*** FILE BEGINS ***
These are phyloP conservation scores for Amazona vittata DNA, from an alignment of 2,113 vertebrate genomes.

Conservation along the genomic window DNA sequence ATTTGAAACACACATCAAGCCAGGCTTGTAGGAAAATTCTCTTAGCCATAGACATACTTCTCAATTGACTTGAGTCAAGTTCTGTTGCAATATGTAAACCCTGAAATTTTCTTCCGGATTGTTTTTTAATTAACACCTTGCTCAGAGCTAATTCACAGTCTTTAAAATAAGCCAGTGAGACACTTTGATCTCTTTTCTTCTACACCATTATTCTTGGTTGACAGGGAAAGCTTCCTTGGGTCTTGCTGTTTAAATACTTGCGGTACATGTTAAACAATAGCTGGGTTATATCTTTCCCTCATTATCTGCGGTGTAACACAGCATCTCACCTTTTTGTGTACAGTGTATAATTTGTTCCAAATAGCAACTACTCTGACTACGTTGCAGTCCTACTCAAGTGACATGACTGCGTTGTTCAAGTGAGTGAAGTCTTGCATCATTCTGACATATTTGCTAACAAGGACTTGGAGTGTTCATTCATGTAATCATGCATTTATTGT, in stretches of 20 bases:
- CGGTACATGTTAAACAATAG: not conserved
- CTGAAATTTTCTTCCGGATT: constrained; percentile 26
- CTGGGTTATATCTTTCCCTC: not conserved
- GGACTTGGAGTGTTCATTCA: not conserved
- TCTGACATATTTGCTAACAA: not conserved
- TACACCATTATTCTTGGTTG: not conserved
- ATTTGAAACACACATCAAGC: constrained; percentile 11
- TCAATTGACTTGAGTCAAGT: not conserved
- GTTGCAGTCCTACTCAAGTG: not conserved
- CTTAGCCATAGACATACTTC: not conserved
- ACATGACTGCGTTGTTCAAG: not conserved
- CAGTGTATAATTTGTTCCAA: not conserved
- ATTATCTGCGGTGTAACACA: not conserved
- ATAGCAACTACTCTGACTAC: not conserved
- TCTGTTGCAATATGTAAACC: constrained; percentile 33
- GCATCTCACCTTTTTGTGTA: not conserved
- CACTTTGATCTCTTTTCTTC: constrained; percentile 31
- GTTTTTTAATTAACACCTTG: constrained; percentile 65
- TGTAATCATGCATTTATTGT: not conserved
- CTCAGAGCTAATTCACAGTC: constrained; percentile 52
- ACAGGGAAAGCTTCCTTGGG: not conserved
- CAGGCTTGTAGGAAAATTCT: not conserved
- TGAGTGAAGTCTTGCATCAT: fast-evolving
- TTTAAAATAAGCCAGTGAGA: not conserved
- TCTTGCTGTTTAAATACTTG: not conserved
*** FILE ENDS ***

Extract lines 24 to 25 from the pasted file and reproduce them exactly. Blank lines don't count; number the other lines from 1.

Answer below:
- CAGGCTTGTAGGAAAATTCT: not conserved
- TGAGTGAAGTCTTGCATCAT: fast-evolving